We REALLY don't want to! I Know. But You Have To.

Top 5 Reasons to Take Your Indoor Cat to the Vet EVERY YEAR!!!



“My cat never goes outside. So, I don’t need to take it to the vet...unless it get’s sick.”  This might be the most common mistake that the loving, well-meaninged cat owner makes.  Cats should be examined by a veterinarian every year.  Yes.  Every year.  Why should you spend the time, money and hassle to take your cat vet?  Here are my top 5 reasons.

1- Asking the right questions - Living with your cat day in and day out is wonderful.  But, this daily familiarity often makes one unable to perceive subtle changes.  As part of taking a good history, your veterinarian and veterinary technician will ask you provocative questions about your cat that may uncover a gradually progressing, significant health concern.

2- Weight Check - Fluffy coats can hide changes!  Your veterinary office has a scale that is sensitive enough to pick up weight changes in small increments.  Home scales are often not sensitive enough to pick up these small increases or decreases in the under 20 lb cat.  If your cat has unintentional weight gain or loss, your veterinarian will want to talk with you about it.  This may be as simple as a change in diet or behavior. But, in some cases, weight changes can be the first sign of a medical condition that needs serious attention.  Let’s not miss it!

3- The Oral Exam - A healthy mouth is the first step to a healthy cat. Humans know how painful dental disease is, and cats feel the same mouth pain we do.  But, cats are masters at hiding this pain and discomfort. Your veterinarian will do a full exam of your cat’s mouth, including teeth, gums and tongue.  My clients are routinely stunned when I show them the painful disease that cats are hiding behind those adorable whiskers.  Once we identify the problem, we can come up with a treatment plan to make your stoic kitty feel much better.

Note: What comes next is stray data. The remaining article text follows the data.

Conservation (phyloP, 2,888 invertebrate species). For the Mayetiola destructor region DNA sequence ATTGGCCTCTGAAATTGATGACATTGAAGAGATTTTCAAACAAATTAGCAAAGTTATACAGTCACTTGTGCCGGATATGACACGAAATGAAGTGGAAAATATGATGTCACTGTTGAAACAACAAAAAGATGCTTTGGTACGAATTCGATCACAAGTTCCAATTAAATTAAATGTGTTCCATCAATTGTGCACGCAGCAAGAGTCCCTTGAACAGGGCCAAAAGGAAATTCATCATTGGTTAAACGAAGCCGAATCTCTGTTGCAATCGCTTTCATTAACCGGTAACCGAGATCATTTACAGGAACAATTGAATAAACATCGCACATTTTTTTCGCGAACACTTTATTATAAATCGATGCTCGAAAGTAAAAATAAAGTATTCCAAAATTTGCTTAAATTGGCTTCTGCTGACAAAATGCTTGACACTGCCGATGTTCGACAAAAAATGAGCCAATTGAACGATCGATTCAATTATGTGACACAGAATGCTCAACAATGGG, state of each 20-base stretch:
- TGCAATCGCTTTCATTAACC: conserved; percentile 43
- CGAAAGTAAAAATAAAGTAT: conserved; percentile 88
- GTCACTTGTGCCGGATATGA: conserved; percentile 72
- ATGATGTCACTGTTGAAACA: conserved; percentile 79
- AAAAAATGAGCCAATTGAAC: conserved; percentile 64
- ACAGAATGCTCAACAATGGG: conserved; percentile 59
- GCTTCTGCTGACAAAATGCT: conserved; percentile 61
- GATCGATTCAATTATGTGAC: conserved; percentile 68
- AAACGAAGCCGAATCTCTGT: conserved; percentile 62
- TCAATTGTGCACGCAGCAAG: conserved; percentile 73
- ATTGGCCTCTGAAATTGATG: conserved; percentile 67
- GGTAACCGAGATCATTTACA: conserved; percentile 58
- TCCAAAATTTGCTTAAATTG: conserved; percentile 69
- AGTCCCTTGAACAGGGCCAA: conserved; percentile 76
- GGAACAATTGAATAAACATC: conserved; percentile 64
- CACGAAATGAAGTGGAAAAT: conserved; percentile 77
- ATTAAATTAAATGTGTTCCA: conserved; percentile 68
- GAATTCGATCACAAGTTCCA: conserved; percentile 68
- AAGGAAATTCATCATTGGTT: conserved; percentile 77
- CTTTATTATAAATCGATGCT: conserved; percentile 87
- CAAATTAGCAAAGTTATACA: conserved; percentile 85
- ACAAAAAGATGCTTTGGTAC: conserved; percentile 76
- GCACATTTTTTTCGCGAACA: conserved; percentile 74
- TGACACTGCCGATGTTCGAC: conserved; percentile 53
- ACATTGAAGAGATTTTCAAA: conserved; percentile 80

4 - The Belly Check - The skilled hands of your veterinarian may reveal a variety of issues.  Constipation?  Tiny kidneys?  Thickened intestines?  Lumps or bumps?  These clues are invisible to the naked eye and take years of practice to feel with your hands.  Again, if there is an issue here, the sooner it is identified the more options you will have to address it.

5 - That Sweet, Sweet Heart - Your cat loves you with all of its heart.  Let your veterinarian take a good listen with the stethoscope to make sure that it is functioning properly.  

Sometimes, doing the right thing is hard.  I know.  But make that appointment today.  Together, let’s keep your cat healthy and happy. Speaking of happy...sign up below to be notified for my next post...How to Make the Cat Carrier Snuggly and Not Stressful.

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